Cryptomining – performing the zillions of cryptographic calculations you need to earn hot-topic cryptocurrencies such as Bitcoin, Monero or Ethereum – is a massive global industry these days.
With Bitcoins worth about $10,000 each, you can see the attraction.
But to get serious about cryptomining, you’re looking at setting up hundreds or thousands of high-powered compute servers, which typically means renting space in a data centre where electricity is cheap and cooling is easy – such as Iceland.
Or you can cheat.
Break into someone’s network and install cryptomining software onto their computers so you can steal their electricity and CPU power – laptops are good, servers are better, and supercomputers are the best of all.
Or take over their guest Wi-Fi access point and inject cryptomining content wherever their customers go.
There’s even an open-source toolkit called CoffeeMiner that will inject rogue cryptomining code into Wi-Fi traffic automatically – all you have to do is to plug in your own anonymous cryptomining ID and the earnings come to you.
When mining turns into jacking
When cryptomining is done illegally, without authorisation, it turns into the aptly-named crime of cryptojacking.
And cryptojacking has become a serious global problem.
There’s even a malware family known as WannaMine – a portmanteau name that borrows the “Wanna” from the exploit-based spreading technique of the WannaCry ransomware worm, and “Mine” from, well, from the process of cryptomining.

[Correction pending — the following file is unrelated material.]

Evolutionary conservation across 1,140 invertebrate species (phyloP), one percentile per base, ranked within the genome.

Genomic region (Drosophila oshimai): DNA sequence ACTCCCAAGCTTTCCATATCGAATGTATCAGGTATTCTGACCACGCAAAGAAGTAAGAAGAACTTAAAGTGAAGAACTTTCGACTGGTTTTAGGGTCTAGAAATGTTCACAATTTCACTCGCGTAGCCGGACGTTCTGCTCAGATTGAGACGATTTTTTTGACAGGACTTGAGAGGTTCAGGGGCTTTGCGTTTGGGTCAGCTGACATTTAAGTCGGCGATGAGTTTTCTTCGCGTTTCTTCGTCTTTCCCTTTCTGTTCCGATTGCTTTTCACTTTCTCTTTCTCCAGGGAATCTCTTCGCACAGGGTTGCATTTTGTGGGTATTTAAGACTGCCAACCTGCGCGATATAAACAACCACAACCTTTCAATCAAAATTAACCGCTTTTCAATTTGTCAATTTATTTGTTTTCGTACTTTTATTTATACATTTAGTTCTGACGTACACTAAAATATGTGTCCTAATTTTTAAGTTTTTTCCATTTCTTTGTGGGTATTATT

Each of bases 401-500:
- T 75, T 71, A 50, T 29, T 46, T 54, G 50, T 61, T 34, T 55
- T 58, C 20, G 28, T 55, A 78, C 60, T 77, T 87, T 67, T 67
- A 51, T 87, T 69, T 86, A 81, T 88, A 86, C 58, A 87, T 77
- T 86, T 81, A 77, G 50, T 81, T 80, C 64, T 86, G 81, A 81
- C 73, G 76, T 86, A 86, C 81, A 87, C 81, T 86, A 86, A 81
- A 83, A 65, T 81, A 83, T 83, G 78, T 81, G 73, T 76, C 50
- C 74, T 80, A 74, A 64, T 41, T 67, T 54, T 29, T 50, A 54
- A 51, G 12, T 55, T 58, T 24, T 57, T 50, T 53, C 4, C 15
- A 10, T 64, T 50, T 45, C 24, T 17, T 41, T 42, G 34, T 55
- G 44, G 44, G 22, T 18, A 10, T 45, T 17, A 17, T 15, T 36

Frankly, WannaJack would be a better name: in this sort of attack, the crooks don’t just break in and find a couple of computers to take over – they set loose a worm that automatically distributes their cryptojacking attack around your network.
The criminal equation behind a worm-driven cryptojacking attack is very simple: the more CPUs you have mining for you, the more money you make.
Cryptojacking may feel like a victimless crime, at least when you compare it to ransomware – what’s a few dollars of electricity between you and the crooks?
But cryptojacking is a clear and present danger:
- There’s a reputational cost. What else did the crooks implant during the breach?
- There’s a regulatory cost. What happens after you report the breach, which you’ll need to do?
- There’s an opportunity cost. How many customers couldn’t access your services because the crooks were using all your processing power?
Find out more about cryptojacking, how it works, and what you can do about it, in our plain-talking new threat report Standing up to cryptojacking – Best practices for fighting back. (Direct link – no registration required.)
Learn the practical steps you can take to avoid being a victim of cryptojacking!
3 comments on “Cryptomining versus cryptojacking – what’s the difference?”
For Bitcoins, you are right. For Monero, not so much.
Monero relies on an algorithm called CryptoNight that was designed to use a bit of everything in its hashing, so that specialised processors such as ASICs and GPUs don’t have any particular advantage.
But the crooks don’t care because it’s not costing them anything (assuming they don’t get caught, that is) – and, of course, they aren’t limited to one browser because they aren’t playing by the rules.
I was thinking about Po.et – Jarrod Dicker’s project for an open-source blockchain Ledger to classify, identify, and monitor content throughout its entire life cycle.
If every mined coin could have a source stamped into it to distinguish authentic from shady, then maybe digital currency has a future.
Otherwise, the core problem with digital – that the original and the copy are indistinguishable – marks the end of cryptocurrencies.